MOBILE, Ala. — The game itself should be interesting, because competition always creates a different atmosphere.
But the Senior Bowl is different, in that a week of practice carries as much weight for evaluators as anything that happens in Hancock Whitney Stadium on Saturday.
(The game will be on NFL Network, Saturday at 2:30 p.m.)
So after a week on the sidelines, it's time to clear out the notebook with a few final thoughts on the practices there:
— For one thing, it was kind of a weird week for the Panthers' scouts, because it's unclear how many of the players they watched will be available to them.
A lot of the projected top-10 picks in this year's draft weren't in attendance, with the top two pass-rushers (Kayvon Thibodeaux and Aidan Hutchinson) and the top three offensive tackles (Evan Neal, Charles Cross, Ikem Ekwonu) not in the all-star game.
And since the Panthers have a large gulf between their first pick (sixth overall) and their next one (the Rams' fourth-rounder, which could be in the 140s once compensatory picks are awarded and the final draft order is known), a lot of the players in Mobile will be gone by the time the Panthers are on the clock for the second time.
For now, at least.
General manager Scott Fitterer is always interested in dealing, and they have to be prepared in case they get a good offer to move down this year and add picks on the second day, or make another deal.
— If the Panthers somehow end up picking somewhere other than sixth, there were (literally) a ton of linemen who would be of interest.
Northern Iowa tackle Trevor Penning got into a few scraps during the practices, because once he blocks someone, he has a tendency to make sure they stay blocked. There were a few swats between teammates as he put one pass-rusher after another to the ground and gave them some extra shoves after drills. He's got a mean streak, and for offensive linemen, that's a good thing.
Boston College guard Zion Johnson also had an impressive week of practice, and even got some work at center for the people who like positional flexibility.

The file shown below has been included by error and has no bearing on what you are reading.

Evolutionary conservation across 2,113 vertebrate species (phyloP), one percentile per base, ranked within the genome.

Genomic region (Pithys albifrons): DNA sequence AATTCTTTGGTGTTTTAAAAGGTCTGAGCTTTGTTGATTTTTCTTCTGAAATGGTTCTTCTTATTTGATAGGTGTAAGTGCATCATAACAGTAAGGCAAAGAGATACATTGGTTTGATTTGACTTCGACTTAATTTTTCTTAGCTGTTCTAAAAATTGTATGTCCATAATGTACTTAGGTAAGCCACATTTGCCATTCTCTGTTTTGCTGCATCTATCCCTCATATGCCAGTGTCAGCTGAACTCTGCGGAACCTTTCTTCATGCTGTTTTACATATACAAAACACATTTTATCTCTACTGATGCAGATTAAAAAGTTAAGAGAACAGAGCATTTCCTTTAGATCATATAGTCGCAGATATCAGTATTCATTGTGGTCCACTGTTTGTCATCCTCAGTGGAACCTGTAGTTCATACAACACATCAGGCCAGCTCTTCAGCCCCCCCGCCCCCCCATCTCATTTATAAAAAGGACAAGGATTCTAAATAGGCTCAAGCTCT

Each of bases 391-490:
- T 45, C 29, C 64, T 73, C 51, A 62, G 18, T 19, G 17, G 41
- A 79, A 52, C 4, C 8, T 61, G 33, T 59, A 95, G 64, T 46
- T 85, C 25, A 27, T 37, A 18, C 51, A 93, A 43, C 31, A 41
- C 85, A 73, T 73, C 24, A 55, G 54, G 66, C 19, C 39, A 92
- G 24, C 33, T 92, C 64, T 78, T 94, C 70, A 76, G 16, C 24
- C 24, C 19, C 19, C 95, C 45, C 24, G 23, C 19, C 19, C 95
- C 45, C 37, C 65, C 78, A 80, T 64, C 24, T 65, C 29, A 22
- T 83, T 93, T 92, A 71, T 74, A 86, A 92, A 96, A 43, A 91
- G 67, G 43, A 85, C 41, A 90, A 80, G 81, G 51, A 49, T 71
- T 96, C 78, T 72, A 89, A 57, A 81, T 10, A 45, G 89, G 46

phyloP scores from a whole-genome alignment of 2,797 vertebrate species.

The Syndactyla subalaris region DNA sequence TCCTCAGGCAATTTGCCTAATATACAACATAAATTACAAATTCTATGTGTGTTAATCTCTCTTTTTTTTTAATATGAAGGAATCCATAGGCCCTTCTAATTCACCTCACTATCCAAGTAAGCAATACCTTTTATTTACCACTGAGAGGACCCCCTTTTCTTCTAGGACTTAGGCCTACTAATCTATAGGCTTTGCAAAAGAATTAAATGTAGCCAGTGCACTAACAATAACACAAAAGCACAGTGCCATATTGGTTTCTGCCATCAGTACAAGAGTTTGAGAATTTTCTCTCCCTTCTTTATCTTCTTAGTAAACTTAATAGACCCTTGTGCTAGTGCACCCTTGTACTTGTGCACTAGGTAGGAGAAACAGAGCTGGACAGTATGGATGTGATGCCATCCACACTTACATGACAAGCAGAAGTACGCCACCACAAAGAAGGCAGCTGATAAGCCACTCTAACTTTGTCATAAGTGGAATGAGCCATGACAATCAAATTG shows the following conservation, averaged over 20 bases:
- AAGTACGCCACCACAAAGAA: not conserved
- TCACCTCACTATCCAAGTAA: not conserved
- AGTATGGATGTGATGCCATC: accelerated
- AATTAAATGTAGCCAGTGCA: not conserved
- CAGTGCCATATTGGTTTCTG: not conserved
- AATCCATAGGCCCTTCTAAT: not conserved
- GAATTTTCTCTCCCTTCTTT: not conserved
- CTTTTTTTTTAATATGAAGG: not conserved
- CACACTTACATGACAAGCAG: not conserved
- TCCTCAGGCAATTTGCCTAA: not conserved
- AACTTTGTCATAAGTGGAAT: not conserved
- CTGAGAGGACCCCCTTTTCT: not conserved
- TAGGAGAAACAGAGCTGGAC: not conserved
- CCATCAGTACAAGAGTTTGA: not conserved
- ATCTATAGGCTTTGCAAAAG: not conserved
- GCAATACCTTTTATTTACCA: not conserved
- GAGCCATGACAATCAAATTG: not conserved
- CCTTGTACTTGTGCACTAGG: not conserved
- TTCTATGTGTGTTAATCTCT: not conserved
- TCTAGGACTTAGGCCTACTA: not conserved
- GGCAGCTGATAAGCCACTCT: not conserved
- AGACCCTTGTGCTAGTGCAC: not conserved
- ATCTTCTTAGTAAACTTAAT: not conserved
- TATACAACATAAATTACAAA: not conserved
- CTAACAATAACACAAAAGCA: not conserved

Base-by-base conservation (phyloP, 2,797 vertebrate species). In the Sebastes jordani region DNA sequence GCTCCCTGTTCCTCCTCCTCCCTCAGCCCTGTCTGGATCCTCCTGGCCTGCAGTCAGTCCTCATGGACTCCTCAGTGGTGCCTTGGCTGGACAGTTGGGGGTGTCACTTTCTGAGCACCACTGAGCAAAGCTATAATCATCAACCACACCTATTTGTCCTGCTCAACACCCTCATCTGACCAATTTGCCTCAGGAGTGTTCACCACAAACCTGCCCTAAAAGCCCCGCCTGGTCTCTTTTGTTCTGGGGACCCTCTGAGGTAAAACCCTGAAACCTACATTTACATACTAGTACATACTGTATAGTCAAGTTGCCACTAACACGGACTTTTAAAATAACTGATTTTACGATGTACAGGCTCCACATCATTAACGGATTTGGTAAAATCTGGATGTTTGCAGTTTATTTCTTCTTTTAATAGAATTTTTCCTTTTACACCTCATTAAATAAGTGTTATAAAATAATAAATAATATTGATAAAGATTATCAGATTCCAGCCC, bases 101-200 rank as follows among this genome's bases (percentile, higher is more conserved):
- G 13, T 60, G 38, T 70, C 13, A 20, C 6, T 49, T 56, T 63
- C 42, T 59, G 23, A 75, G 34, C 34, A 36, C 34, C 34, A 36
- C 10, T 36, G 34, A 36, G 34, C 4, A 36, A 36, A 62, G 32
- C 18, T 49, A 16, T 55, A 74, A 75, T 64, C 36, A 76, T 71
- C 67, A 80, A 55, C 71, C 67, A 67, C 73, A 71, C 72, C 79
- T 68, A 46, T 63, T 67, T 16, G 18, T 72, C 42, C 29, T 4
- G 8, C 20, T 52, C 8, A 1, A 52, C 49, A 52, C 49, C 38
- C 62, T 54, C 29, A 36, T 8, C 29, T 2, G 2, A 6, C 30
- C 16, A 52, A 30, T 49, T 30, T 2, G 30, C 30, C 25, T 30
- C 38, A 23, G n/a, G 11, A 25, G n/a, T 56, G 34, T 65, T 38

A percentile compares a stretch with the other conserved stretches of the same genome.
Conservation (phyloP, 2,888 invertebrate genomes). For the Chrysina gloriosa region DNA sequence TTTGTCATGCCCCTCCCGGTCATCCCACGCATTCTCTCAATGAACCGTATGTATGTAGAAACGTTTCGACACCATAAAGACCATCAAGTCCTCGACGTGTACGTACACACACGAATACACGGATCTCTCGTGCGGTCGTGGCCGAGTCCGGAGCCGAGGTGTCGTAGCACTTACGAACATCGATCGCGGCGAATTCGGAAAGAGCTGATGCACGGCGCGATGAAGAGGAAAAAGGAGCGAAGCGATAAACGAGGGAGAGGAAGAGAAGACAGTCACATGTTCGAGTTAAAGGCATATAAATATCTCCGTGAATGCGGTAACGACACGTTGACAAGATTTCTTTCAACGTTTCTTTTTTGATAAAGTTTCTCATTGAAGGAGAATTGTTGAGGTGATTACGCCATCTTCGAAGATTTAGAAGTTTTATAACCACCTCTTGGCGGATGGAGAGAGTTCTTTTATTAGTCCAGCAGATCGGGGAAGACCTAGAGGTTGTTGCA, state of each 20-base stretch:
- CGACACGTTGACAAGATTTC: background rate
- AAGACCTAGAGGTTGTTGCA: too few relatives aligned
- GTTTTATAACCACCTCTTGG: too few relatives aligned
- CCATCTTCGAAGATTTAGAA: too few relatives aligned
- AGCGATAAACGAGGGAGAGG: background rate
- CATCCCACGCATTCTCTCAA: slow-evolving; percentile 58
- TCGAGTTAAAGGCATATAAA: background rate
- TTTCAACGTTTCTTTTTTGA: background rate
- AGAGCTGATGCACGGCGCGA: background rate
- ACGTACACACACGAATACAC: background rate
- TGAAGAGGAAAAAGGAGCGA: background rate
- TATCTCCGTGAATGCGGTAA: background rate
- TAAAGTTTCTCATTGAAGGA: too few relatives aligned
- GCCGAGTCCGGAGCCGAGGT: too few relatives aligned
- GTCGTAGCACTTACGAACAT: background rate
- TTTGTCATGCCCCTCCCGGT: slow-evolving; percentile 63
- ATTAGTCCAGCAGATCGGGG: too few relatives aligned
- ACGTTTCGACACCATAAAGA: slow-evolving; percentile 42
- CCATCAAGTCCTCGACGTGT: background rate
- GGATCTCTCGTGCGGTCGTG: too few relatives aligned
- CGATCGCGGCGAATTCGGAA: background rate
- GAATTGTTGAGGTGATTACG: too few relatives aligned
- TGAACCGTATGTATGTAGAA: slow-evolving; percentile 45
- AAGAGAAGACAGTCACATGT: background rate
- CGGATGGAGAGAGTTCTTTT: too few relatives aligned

But nobody made a bigger impression (pun intended) than Minnesota tackle Daniel Faalele. You can't miss him, as he checked in at 6-8 1/4 and 387 pounds Monday, with 11-inch hands and 35 3/8-inch arms. He's mountainous, but can still move for a guy his size. There are still some questions about him, as he's still very raw in terms of technique (he played one year of high school football after growing up on rugby in his native Australia).
The recent success of Eagles left tackle Jordan Mailata (6-8, 365) will make people give such massive players more consideration, and when Faalele stands next to guys who were merely 300 pounds or so, he creates a shadow.
— Fitterer said this week that there's a certain wisdom in drafting a quarterback if you think he's the guy to lead you to the playoffs, mainly because it's so economically advantageous.
And after watching a week of practices, it's clear that there are several intriguing options this year, depending on where you pick.
Pitt's Kenny Pickett may have walked in as the consensus top player of the group, but it was an open question by the end of the week. He's still very good, but when they were in the rain on Wednesday, he bobbled a few snaps, and that will create more questions about his hand size. While it sounds like a joke, it's a thing scouts factor in with quarterbacks, and it won't go away. Pickett can clearly play, but it's no longer certain that he'd be the top quarterback taken.
Liberty's Malik Willis had an excellent week of practices, showing off the best arm of the bunch and impressing the coaches with his quick pickup of the playbook. He also misses big sometimes, but on the whole he was solid. In a perfect world, a guy who has little to no experience under center would get time to develop. In case you've noticed the current quarterback landscape, this is not a perfect world.
Ole Miss' Matt Corral wasn't in Mobile, and he'll factor into the equation as well. North Carolina's Sam Howell did some good things this week, as he's accurate and mobile, and some scouts are coming back around on him after he struggled a bit last season.
The Panthers have enough needs that it's far from a sure thing that they'll invest a pick there this year, but you have to do the homework so you can make an informed decision when you're on the clock.
— The Lions coaching staff did things a little differently this week, and singled out a couple of top players on the first day of practice. With running backs coach Duce Staley heading the Detroit staff (a nice nod to developing assistant coaches), they set up a showdown at the end of the first practice between two of the best players of the week.
Florida State pass-rusher Jermaine Johnson II and Kentucky guard Darian Kinnard were paired up at the end of practice for a one-on-one drill. It was a three-snap matchup, with the entire losing side of the ball having to do push-ups. After Johnson got him the first time, Kinnard held his ground the next two snaps, forcing a tired defense to do a little extra exercise. But both practiced well throughout the week.
— The consensus among several evaluators from other teams was that the Panthers did some good business this offseason in hiring veteran offensive line coach James Campen and special teams coordinator Chris Tabor. Both have been around the league, and have strong reputations among coaches and scouts.
View practice photos of college prospects during Thursday's practice inside South Alabama's facility at the Senior Bowl.